This school year, California community colleges have bucked a five-year trend of rising enrollment.
Community colleges face a 1 percent decline in enrollment, or a 21,000-person drop in the number of students, said California Community College Chancellor Jack Scott at a news conference Wednesday.
"Our enrollment is not dropping due to lack of demand," Scott said. "As demonstrated by last year's record high enrollment of nearly 3 million students, our colleges are more popular than ever."
The cause of the decrease is budget cuts.
This school year, the community college system suffered $520 million in cuts -- a 7.9 percent blow to its 2009-2010 budget.
Community colleges have dealt with decreased funding by cutting the number of sections colleges offer.
Locally, Merced College cut 200 sections across the board during the 2009-2010 school year, said Merced College president Ben Duran.
The number of students Merced College served last school year was 10,400. This year, there are about 10,100 students attending school.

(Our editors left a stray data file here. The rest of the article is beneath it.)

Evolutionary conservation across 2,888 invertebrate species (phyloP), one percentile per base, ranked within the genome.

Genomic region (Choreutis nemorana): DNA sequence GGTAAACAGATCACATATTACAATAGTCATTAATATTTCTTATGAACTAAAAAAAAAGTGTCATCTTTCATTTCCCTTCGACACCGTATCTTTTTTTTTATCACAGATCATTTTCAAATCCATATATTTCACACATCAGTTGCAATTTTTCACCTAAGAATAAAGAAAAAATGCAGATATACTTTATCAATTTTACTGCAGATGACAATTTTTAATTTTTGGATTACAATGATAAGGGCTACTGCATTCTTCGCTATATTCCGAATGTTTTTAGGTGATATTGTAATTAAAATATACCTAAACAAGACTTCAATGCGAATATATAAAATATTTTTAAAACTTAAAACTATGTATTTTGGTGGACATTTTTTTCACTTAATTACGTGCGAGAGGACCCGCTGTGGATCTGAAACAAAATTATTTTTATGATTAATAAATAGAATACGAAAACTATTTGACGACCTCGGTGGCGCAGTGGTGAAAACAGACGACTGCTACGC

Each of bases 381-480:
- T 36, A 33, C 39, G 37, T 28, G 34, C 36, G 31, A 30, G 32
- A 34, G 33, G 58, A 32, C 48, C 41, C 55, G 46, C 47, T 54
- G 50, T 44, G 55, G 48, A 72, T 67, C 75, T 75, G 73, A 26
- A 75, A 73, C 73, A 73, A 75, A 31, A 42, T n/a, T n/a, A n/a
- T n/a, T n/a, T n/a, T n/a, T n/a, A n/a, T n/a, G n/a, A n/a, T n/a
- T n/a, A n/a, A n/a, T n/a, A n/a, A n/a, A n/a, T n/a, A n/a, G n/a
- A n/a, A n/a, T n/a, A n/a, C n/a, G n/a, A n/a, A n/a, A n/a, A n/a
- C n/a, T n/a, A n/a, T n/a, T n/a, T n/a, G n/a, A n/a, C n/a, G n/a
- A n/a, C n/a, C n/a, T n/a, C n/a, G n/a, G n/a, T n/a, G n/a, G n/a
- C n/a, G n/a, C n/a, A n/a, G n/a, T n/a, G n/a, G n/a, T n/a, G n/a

"That's due to budget reductions," Duran added.
The result of all the cuts to classes is that students aren't taking full course loads. They're taking half-loads, Duran added.
So not only are students being turned away from classes, some students have to put their college transfer plans on hold until they take the required classes they need.
"Unfortunately, we will never be able to accurately account for all of the students who had to either put their college dreams on hold or abandon them altogether because they couldn't get the classes or training they needed," Scott said.
Statewide, the number of course sections slashed was 5 percent, Scott added.
That number is expected to grow next year if funding levels stay the same or are cut.
The unfortunate coincidence is that community colleges should be enjoying a perfect storm for increased enrollment.
Last year's statewide high school senior class was the largest in history, Duran said.
"All of a sudden the largest population is at our door, and we've had to cut sections," Duran said.
Add this number to the amount of unemployed workers seeking retraining in community college career technical courses, and there's high demand.
But classic economic theory of supply and demand doesn't seem to be working this year at California's community colleges.
Reporter Jamie Oppenheim can be reached at (209)385-4207 or email@example.com.